Fair Trade Bananas and Young Leadership in the Dominican Republic

Courtney Lang April 28, 2012
Margo with COOPROBATA Board and staff

Did you know that the Dominican Republic is the largest exporter of organic bananas?

In March, Fair Trade Towns USA sent 12 volunteer organizers on a 7 day learning tour of Fair Trade farms in Dominican Republic. The travelers came from town and city campaigns all over the country to see the effects of their hard work visiting cocoa, coffee and banana farms, as well as a sweat-free apparel factory.
This blog post comes to us from Margo W. Druschel of Mankato Area Fair Trade.  Margo’s blog takes us through our visit to a Fair Trade and organic banana cooperative.

As we gathered in the shade of the mango trees behind the offices of the Los Taínos Agricultural Cooperative, COOPPROBATA, in Azua, Dominican Republic, I was immediately struck by the number of young men in the leadership group.  Jose Gomez is an engineer and the Director of Certification Compliance and Quality.   Luis de la Cruz is also an engineer and the Supervisor of Production.  Each of them attended university on a full-scholarship paid for by the Fair Trade Premium.  They have returned to work for the cooperative that sponsored their education and to which they are dedicated.

Yoel Tejeda, the General Manager of the group explained that COOPPROBATA is made up of 223 farmer/producers and 79 other employees.  They are certified as Fair Trade by FLO and they use organic farming methods to produce bananas for the European market under the label of Horizontes Organicos.

On the day of our visit, we met with members of the leadership group who described for us some of the benefits of the Fair Trade Premium:

  • Healthcare for farmer/producers and their families, office and production staff.
  • Education, including 7 students who are on full-tuition scholarships to university at present.  Physical Education and Gender Equality curriculum developed for the schools.
  • Labor protections:  funding for training in safety and for a campaign against child-labor
  • Environmental conservation and training in erosion-prevention and solid waste disposal.
  • Literacy Campaign and adult education classes.

The use of the premium is decided on by the General Assembly in which all the growers are represented.  Committees in the areas of health, education, environment and labor consider requests from individual producers and their communities and make recommendations to the General Assembly.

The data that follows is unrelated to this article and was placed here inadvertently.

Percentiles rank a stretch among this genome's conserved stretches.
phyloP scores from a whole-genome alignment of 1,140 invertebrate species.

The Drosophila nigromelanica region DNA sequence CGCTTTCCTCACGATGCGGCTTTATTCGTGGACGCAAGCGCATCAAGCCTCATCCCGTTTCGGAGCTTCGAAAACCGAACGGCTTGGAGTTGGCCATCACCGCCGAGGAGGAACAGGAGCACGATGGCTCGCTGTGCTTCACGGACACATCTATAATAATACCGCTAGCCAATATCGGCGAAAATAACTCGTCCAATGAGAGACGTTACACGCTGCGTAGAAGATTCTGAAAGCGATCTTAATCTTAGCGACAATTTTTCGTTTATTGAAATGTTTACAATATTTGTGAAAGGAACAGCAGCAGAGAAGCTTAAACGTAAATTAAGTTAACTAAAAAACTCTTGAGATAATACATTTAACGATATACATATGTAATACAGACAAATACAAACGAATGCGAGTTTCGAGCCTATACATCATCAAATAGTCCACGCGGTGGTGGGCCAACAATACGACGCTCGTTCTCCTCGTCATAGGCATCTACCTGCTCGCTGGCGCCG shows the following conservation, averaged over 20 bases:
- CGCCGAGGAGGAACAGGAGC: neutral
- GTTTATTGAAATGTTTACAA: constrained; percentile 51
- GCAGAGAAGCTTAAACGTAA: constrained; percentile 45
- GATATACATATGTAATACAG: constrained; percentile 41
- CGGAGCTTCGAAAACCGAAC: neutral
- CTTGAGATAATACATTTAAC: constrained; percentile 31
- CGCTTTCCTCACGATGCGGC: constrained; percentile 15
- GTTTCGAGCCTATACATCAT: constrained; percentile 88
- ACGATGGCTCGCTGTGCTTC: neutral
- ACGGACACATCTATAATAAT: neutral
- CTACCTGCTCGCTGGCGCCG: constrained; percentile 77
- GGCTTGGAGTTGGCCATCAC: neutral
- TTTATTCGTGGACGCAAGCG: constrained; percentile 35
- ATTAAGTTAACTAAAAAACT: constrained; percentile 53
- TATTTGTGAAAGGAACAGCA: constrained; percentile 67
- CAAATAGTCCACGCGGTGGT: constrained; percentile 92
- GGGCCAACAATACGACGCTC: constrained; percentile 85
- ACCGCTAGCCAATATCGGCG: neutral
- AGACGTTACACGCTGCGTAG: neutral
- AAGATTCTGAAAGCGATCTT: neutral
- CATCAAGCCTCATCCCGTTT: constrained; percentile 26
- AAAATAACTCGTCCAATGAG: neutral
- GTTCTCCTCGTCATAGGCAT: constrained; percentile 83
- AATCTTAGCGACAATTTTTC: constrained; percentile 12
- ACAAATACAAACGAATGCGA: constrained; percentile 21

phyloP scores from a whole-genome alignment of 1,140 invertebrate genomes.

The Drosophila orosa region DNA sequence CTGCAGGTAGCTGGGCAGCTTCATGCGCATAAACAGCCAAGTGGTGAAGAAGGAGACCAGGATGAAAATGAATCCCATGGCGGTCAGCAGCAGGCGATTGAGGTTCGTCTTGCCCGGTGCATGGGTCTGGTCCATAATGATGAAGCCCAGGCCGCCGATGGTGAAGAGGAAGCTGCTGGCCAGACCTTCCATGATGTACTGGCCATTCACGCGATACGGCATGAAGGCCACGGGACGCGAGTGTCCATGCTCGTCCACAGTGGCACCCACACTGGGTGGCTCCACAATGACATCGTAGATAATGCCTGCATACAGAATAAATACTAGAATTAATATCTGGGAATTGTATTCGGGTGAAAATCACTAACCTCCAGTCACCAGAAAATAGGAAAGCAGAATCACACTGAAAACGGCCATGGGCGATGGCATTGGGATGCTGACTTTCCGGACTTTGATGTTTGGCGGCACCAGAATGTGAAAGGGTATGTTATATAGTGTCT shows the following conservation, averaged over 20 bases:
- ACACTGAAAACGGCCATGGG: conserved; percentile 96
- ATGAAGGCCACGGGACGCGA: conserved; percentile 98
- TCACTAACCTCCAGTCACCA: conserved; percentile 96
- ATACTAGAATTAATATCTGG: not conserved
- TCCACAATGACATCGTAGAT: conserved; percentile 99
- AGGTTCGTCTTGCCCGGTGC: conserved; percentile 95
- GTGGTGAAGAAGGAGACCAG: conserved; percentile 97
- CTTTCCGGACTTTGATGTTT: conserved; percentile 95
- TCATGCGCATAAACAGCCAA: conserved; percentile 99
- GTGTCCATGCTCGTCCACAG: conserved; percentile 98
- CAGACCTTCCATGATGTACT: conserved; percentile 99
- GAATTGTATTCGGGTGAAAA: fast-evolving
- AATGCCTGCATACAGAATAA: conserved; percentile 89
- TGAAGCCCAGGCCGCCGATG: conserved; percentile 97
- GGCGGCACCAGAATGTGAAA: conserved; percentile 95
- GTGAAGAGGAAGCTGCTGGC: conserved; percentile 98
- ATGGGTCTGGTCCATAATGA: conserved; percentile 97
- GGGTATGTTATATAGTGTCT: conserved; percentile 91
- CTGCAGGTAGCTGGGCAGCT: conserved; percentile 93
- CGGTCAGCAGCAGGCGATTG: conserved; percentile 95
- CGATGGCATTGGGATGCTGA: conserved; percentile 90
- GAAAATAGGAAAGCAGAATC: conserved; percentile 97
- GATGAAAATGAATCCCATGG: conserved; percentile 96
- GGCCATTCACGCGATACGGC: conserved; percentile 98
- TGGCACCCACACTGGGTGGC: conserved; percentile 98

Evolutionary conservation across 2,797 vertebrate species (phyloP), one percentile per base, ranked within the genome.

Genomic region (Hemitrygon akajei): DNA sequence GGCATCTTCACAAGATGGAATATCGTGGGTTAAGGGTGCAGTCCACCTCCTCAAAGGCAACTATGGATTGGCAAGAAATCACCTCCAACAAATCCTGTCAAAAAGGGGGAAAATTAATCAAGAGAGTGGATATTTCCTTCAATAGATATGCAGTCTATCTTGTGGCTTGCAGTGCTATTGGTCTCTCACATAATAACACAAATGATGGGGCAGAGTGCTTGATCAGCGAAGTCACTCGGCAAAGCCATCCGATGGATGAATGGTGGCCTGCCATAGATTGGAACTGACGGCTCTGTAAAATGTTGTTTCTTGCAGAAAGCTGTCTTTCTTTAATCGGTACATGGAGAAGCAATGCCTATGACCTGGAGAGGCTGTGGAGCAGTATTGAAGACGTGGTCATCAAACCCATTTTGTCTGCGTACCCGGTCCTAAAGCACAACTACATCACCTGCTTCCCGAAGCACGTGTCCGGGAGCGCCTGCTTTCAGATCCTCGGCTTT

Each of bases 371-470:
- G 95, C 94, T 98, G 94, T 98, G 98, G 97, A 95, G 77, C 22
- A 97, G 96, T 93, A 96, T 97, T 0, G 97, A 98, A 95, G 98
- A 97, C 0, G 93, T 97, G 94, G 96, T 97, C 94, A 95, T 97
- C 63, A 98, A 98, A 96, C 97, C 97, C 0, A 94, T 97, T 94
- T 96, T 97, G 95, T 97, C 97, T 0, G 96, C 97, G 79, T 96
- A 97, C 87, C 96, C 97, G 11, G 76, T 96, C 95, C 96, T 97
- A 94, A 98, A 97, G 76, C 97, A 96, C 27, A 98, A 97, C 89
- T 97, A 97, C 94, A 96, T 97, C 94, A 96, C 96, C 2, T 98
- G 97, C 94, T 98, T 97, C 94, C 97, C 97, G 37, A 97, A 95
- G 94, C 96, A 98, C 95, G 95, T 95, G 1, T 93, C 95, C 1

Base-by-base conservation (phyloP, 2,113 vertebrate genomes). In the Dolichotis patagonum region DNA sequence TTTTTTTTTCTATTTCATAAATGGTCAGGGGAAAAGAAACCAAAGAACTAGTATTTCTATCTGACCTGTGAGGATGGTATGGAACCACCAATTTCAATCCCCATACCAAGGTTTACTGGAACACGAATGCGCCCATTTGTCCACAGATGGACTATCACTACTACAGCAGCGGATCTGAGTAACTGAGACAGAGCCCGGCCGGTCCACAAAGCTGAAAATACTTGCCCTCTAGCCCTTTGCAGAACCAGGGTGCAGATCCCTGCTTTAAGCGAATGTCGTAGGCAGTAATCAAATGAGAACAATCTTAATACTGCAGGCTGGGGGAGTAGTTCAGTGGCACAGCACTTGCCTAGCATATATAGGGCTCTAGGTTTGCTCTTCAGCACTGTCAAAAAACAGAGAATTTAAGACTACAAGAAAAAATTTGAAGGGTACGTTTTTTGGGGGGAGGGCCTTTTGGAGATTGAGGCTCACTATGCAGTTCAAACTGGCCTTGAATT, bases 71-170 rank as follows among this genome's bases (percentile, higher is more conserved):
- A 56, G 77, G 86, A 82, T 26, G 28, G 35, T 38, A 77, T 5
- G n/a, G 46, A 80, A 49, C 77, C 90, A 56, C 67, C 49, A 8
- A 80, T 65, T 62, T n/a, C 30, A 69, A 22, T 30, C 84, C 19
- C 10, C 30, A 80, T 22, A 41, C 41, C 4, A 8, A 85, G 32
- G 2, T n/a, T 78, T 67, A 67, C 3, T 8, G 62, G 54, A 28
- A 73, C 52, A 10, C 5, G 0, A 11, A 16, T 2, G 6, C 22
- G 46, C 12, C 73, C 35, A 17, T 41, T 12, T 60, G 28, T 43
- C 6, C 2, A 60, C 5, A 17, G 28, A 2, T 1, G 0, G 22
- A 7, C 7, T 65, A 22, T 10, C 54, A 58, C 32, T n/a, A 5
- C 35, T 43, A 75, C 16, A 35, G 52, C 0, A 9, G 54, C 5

After lunch we toured a nearby banana farm with Jose, Luis, and Alcedo Beltre as our guides.  We observed the Processing Center, where just yesterday enough bananas to fill a refrigerated semi-trailer.  The men spoke of their dedication to worker safety and showed us the safety signs.  They also described training paid for with the Fair Trade premium, which teaches workers about both quality and safety.

We walked together through the banana forest where we observed a lush, diverse growth of mango, avocado, climbing and trailing flowers and many banana trees.  Jose and Luis proudly showed-off their bananas and described how using organic methods, their bananas were of the highest quality, and safe for workers and consumers.   Their knowledge and expertise as well as their passion for Fair Trade Organic fruit were inspiring!  At the end of our time together Jose said, “Luis and I have spent a great deal of time with growers in the fields, so we know their concerns.  We are grateful for your visit to our co-op.  Your visit and interest in COOPPROBATA encourages us and reminds us that we are not sacrificing alone.  The impact of Fair Trade helps our entire communities, not just the co-op members, to grow and develop.  Conscious consumers will be our support.  We are encouraged and engaged by this knowledge.”    Luis warmly invited us to “Come again soon!”



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Courtney Lang, National Organizer | Fair Trade Campaigns

Courtney Lang brings over 5 years of community organizing to Fair Trade Towns USA, building both the Local Food and Fair Trade networks in Vermont. As Local Food Coordinator with City Market/Onion River Cooperative, Courtney worked with local producers, institutions and consumers to grow the local food system and organize a strategic model for community engagement through farm tours, workshops, and local food challenges. Like many in the Fair Trade industry, Courtney was inspired to take action in Fair Trade when she witnessed child-labor first hand in Costa Rica. As a founding member of Fair Trade Burlington, she has worked with economic development organizations, businesses, and consumers to build awareness of Fair Trade among Vermonters. She also worked with a Fair Trade USA licensee, Vermont Coffee Company, as Friend Ambassador where she united the story of Fair Trade to every purchase of coffee.